This interview is the first part of a continuing conversation between visual artists, titled তন্তু tantu (threads). This series seeks to weave together the dynamic perspectives of artists of colour, engaging in multi-disciplinary conversations around arts and cultural diversity.
Interview by Tanushri Saha
Born in Kuala Lumpur, Kevin Bathman is a visual designer, storyteller, curator, writer and social change advocate. He is interested in using creativity to address environmental, cultural and social justice issues, and believes that the arts is an untapped avenue for catalysing change.
Kevin Bathman speaks with Tanushri Saha about representation in the arts, and the importance of creating spaces that reflect diverse cultural perspectives.
Recently, Race Discrimination Commissioner Dr. Tim Soutphommasane said that those who are invested in cultural diversity and leadership “do so because they usually have ‘skin in the game’”. Do you think this is true of the arts?
Personally, the reason I am invested in cultural diversity and leadership is because I live with this reality every day. It is not just a mantra that some people or organisations talk about achieving. When Dr. Soutphommasane says ‘skin the game’, I believe that those fighting for their bit of representation and diversity in the arts and cultural sector do so because, like me, they are tired of seeing whitewashed stories, characters and unequal power structures governing our arts and cultural bodies.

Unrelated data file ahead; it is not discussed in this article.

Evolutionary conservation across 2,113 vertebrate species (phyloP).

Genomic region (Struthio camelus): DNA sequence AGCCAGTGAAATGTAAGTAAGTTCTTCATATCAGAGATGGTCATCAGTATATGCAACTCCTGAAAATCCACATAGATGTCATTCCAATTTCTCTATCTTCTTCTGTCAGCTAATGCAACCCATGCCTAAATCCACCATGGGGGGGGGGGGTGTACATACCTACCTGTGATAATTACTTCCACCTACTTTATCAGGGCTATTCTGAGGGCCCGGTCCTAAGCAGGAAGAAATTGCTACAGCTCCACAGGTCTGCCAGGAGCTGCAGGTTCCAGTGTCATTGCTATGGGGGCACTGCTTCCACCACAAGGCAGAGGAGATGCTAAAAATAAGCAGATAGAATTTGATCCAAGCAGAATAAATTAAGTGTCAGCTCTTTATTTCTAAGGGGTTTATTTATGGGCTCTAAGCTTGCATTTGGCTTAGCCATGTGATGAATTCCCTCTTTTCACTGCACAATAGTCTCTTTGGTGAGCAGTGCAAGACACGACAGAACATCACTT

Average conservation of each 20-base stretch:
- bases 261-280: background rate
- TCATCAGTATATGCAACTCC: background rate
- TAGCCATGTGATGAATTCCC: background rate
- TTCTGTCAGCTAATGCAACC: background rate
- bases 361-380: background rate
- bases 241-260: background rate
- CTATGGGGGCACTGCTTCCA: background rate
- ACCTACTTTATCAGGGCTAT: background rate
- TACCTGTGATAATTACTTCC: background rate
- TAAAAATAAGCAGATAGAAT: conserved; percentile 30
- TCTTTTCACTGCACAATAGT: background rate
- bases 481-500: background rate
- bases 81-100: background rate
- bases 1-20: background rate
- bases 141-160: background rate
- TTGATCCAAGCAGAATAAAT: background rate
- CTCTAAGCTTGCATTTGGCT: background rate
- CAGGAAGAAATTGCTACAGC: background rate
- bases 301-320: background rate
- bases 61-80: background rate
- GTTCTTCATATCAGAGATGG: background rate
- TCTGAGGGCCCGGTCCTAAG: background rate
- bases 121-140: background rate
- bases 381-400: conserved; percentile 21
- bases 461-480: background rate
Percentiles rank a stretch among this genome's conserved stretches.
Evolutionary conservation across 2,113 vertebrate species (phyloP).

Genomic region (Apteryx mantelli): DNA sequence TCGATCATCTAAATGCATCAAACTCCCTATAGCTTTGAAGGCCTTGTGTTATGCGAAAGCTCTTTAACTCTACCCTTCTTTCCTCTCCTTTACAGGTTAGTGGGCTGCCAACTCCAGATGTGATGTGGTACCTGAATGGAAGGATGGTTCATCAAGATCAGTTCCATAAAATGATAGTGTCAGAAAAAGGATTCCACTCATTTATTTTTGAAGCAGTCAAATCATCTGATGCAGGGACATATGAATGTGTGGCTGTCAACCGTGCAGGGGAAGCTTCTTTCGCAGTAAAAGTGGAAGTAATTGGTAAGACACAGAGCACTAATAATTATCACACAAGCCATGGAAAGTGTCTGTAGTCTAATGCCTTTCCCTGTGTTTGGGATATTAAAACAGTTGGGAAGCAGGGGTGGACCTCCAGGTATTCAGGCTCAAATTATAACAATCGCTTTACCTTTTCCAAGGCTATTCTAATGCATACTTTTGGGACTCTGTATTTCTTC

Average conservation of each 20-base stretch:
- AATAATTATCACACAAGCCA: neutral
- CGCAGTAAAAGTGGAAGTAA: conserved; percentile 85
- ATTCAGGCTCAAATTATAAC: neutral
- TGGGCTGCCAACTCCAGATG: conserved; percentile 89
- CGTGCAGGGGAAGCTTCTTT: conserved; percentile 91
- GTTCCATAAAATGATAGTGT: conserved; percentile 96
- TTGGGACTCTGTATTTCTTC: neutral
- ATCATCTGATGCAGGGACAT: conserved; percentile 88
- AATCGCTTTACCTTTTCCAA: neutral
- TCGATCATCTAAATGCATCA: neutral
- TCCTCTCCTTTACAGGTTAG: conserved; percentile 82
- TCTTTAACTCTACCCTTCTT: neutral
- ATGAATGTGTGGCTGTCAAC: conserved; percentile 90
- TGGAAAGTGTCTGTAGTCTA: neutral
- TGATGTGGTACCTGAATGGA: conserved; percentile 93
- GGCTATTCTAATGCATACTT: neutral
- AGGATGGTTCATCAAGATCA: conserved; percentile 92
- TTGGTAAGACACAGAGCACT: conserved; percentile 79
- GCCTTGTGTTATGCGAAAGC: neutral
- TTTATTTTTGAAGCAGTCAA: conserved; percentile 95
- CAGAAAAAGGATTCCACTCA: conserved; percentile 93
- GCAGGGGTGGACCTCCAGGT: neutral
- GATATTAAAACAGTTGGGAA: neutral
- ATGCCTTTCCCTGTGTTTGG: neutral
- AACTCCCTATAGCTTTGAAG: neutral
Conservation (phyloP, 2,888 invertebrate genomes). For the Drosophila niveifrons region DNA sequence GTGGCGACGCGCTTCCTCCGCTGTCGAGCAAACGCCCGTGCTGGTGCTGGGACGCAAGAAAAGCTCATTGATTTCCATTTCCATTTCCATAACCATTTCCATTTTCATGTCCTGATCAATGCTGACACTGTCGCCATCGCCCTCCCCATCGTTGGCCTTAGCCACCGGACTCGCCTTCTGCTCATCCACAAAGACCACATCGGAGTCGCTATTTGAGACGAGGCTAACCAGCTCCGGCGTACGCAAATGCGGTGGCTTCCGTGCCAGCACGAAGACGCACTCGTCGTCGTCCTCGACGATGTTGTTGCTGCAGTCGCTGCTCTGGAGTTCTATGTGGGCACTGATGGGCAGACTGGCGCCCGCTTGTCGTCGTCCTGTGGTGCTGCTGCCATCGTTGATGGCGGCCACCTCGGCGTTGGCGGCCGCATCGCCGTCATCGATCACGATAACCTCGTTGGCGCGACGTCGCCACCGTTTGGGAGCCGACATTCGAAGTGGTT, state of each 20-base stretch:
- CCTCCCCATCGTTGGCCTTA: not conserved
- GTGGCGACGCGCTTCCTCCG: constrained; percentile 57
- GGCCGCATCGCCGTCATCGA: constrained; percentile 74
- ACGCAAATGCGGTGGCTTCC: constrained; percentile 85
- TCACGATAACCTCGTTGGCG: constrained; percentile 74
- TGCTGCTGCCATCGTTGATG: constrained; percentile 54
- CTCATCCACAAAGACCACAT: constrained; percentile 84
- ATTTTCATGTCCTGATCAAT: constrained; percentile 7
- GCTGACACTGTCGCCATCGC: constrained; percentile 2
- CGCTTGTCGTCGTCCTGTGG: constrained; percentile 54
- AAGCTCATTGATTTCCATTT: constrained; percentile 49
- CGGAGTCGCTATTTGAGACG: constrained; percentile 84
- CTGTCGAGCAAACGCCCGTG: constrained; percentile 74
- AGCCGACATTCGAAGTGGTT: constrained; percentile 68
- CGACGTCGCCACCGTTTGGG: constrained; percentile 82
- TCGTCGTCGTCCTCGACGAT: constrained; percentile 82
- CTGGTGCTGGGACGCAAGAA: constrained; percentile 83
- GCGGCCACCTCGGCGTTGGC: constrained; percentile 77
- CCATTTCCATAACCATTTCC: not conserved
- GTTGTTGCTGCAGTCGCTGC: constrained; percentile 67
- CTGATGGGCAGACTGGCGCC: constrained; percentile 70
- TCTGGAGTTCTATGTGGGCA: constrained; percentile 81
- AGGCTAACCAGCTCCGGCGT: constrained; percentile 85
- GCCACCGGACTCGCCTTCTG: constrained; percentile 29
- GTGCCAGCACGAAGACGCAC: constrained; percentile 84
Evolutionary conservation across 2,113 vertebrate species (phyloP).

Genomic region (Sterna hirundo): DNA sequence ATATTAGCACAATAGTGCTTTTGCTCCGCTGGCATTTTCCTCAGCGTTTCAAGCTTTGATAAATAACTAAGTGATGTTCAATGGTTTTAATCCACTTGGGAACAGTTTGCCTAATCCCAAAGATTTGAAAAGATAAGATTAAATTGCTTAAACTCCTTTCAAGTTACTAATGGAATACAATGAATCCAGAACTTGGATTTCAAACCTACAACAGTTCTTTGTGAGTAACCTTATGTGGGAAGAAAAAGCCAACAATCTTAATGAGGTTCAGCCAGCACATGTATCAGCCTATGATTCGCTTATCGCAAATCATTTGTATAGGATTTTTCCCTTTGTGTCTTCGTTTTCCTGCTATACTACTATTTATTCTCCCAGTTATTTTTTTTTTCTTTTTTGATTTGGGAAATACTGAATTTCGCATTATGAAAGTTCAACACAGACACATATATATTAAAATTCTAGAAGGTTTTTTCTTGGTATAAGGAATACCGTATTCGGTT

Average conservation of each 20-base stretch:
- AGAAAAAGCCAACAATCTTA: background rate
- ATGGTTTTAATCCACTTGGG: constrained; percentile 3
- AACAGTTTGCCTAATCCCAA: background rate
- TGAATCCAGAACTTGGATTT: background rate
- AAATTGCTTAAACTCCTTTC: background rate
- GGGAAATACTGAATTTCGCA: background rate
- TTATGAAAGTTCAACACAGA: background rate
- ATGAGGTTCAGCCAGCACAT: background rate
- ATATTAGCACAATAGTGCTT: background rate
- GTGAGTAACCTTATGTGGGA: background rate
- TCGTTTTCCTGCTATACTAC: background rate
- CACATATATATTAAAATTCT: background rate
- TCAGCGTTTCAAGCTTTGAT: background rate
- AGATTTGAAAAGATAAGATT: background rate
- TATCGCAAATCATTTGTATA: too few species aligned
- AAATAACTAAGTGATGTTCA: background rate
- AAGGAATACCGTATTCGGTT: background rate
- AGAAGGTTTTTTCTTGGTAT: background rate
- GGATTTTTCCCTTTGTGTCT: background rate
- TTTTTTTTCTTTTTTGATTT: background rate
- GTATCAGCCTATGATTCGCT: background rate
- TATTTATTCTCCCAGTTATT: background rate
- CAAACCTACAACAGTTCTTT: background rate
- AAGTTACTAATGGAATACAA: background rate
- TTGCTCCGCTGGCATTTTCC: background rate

From your perspective as a designer and curator, as well as your involvement with Diversity Arts Australia, do you think there is a shift happening in the arts towards better reflecting the multiple and diverse perspectives within Australia?
Two years ago, I started working with Lena Nahlous at Diversity Arts Australia, a not-for-profit arts organisation, as a Producer for Events and Projects. Diversity Arts Australia (DARTS) is Australia’s key organisation promoting cultural diversity across all art forms and creative industries. DARTS advocate for, commission and profile artists from diverse cultural backgrounds and collaborate with the arts and cultural sectors to find innovative ways of improving inclusiveness and diversity.
As someone who is from a Malaysian migrant background working in the creative sector, I am fully aware of how institutionalised racism and discrimination play a role in favouring the stories of dominant cultural groups, and silencing other minority communities. One of the advantages of having two bases, Australia and Malaysia, has allowed me to view a diversity of perspectives and understand the conditions in each country, and how it has either encouraged or diminished the diversity of cultural expressions.
“As someone who is from a Malaysian migrant background working in the creative sector, I am fully aware of how institutionalised racism and discrimination play a role in favouring the stories of dominant cultural groups, and silencing other minority communities.”